The bacterial plasma membrane is an important cellular compartment. In recent years it has become obvious that protein complexes and lipids are not uniformly distributed within membranes. Current hypotheses suggest that flotillin proteins are required for the formation of complexes of membrane proteins including cell-wall synthetic proteins. We show here that bacterial flotillins are important factors for membrane fluidity homeostasis. Loss of flotillins leads to a decrease in membrane fluidity that in turn leads to alterations in MreB dynamics and, as a consequence, in peptidoglycan synthesis. These alterations are reverted when membrane fluidity is restored by a chemical fluidizer. In vitro, the addition of a flotillin increases membrane fluidity of liposomes. Our data support a model in which flotillins are required for direct control of membrane fluidity rather than for the formation of protein complexes via direct protein-protein interactions.
Keywords: B. subtilis; bacteria; cell biology; functional membrane microdomain; infectious disease; lipid rafts; membrane organisation; microbiology; penicillin binding protein.
Every living cell is enclosed by a flexible membrane made of molecules known as phospholipids, which protects the cell from harmful chemicals and other threats. In bacteria and some other organisms, a rigid structure known as the cell wall sits just outside of the membrane and determines the cell’s shape. There are several proteins in the membrane of bacteria that allow the cell to grow by assembling new pieces of the cell wall. To ensure these proteins expand the cell wall at the right locations, another protein known as MreB moves and organizes them to the appropriate place in the membrane and controls their activity. Previous studies have found that another class of proteins called flotillins are involved in arranging proteins and phospholipid molecules within membranes. Bacteria lacking these proteins do not grow properly and are unable to maintain their normal shape. However, the precise role of the flotillins remained unclear. Here, Zielińska, Savietto et al. used microscopy approaches to study flotillins in a bacterium known as Bacillus subtilis. The experiments found that, in the presence of flotillins, MreB moved around the membrane more quickly (suggesting it was more active) than when no flotillins were present. Similar results were observed when bacterial cells lacking flotillins were treated with a chemical that made membranes more ‘fluid’ – that is, made it easier for the molecules within the membrane to travel around. Further experiments found that flotillins allowed the phospholipid molecules within an artificial membrane to move around more freely, which increases the fluidity of the membrane. These findings suggest that flotillins make the membranes of bacterial cells more fluid to help cells expand their walls and perform several other processes. Understanding how bacteria control the components of their membranes will further our understanding of how many currently available antibiotics work and may potentially lead to the design of new antibiotics in the future.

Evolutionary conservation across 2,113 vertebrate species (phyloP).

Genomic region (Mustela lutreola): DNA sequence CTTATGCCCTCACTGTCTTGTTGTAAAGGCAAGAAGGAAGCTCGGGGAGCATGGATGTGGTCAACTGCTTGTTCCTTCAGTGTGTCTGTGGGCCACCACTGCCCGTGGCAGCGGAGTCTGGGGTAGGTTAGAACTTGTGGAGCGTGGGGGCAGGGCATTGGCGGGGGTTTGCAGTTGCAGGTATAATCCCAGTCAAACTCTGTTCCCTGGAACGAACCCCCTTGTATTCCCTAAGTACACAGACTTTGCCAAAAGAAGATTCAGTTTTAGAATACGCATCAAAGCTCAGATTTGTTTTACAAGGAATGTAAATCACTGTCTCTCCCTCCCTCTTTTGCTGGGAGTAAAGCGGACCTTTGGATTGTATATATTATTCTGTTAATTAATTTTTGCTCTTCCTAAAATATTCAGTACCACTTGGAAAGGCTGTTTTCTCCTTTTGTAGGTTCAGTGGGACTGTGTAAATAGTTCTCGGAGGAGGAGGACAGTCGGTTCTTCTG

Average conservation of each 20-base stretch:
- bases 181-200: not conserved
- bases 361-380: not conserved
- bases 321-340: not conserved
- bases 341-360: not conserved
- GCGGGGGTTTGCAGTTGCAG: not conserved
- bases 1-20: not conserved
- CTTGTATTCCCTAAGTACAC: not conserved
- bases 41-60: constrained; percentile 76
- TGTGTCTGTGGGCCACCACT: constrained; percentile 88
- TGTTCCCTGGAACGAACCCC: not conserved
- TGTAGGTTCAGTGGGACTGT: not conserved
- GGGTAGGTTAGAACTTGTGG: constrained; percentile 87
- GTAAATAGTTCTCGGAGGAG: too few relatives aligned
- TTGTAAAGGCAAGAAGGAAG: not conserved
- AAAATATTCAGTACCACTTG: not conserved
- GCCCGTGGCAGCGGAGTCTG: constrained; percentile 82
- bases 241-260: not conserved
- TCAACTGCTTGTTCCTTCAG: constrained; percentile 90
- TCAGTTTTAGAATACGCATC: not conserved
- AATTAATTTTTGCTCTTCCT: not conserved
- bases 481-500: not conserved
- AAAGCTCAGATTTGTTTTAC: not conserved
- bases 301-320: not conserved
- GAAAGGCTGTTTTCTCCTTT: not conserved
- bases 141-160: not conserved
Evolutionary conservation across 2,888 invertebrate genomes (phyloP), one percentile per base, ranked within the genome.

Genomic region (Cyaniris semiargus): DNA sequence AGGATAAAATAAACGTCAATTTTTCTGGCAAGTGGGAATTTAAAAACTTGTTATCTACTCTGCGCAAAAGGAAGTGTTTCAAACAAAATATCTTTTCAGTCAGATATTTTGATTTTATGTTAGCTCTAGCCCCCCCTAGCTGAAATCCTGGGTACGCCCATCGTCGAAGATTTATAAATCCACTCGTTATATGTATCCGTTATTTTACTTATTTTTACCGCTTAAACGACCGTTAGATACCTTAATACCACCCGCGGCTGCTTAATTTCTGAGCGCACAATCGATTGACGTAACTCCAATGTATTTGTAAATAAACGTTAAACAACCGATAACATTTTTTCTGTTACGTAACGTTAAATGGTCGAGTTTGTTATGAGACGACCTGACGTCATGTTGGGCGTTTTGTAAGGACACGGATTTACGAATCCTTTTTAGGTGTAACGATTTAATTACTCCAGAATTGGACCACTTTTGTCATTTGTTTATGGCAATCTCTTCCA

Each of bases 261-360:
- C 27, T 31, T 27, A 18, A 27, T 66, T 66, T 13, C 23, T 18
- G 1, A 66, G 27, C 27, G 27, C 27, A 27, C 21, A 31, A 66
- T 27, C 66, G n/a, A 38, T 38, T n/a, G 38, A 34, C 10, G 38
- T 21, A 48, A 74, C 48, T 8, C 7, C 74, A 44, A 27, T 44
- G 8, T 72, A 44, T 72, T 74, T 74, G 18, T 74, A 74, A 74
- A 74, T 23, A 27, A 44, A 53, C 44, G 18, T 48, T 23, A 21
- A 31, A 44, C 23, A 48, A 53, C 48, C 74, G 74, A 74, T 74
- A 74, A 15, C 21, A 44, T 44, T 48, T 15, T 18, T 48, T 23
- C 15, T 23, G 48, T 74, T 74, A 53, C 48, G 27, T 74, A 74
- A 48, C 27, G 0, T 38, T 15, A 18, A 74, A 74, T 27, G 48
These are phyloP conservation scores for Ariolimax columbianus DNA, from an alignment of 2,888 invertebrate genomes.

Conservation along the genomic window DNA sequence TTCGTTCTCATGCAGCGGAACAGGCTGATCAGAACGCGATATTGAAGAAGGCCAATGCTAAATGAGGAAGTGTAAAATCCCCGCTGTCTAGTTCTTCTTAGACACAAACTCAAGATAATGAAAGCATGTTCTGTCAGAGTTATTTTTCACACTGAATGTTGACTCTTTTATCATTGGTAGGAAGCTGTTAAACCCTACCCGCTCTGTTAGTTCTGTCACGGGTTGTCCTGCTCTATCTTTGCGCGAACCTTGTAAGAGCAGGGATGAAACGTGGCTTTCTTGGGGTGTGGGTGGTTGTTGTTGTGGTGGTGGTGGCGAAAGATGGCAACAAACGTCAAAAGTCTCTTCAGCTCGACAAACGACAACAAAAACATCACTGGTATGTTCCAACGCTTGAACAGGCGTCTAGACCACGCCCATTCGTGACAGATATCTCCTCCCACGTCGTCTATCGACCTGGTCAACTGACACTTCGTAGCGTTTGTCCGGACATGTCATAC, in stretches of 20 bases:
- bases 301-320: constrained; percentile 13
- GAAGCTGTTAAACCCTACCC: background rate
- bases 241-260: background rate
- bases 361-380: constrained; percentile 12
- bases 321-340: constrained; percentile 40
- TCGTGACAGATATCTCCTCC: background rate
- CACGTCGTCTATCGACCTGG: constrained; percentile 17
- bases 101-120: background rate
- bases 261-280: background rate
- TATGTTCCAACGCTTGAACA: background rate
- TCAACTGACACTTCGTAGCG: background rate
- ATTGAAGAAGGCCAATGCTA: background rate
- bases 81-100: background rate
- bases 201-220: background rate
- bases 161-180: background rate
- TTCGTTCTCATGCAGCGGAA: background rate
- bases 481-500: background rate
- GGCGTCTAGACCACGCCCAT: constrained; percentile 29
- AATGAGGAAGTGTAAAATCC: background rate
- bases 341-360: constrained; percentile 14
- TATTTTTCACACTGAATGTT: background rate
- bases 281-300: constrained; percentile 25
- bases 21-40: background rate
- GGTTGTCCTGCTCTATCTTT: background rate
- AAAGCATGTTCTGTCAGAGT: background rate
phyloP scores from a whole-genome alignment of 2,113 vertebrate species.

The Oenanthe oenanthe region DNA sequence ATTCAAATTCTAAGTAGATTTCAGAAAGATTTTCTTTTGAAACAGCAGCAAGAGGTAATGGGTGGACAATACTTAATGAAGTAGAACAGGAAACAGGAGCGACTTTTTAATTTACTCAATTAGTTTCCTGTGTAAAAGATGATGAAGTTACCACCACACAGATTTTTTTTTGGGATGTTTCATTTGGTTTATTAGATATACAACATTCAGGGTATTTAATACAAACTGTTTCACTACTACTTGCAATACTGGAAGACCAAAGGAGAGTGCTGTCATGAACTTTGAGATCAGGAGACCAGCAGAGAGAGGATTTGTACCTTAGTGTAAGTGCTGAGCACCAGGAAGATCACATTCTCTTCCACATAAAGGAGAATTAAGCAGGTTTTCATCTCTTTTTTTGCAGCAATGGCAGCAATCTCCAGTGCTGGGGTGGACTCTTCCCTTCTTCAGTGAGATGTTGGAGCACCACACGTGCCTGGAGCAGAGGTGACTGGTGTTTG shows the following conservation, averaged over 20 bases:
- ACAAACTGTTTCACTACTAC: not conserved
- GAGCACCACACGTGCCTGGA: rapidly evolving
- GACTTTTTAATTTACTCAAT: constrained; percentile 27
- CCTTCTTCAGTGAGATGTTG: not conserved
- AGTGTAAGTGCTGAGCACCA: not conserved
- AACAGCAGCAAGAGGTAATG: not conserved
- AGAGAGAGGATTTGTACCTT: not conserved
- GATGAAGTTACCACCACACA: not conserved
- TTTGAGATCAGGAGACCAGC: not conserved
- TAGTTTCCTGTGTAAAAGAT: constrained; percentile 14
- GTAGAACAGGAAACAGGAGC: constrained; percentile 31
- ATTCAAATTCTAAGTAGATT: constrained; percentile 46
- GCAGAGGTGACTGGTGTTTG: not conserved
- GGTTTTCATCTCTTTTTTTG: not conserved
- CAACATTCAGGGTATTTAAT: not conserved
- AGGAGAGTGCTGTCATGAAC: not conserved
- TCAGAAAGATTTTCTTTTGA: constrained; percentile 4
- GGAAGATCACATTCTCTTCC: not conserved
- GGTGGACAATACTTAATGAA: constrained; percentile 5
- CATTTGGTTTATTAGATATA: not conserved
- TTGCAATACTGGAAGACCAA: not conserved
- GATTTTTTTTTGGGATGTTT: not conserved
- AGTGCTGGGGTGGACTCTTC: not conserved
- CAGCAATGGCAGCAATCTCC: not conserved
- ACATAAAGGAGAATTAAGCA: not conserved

© 2020, Zielińska et al.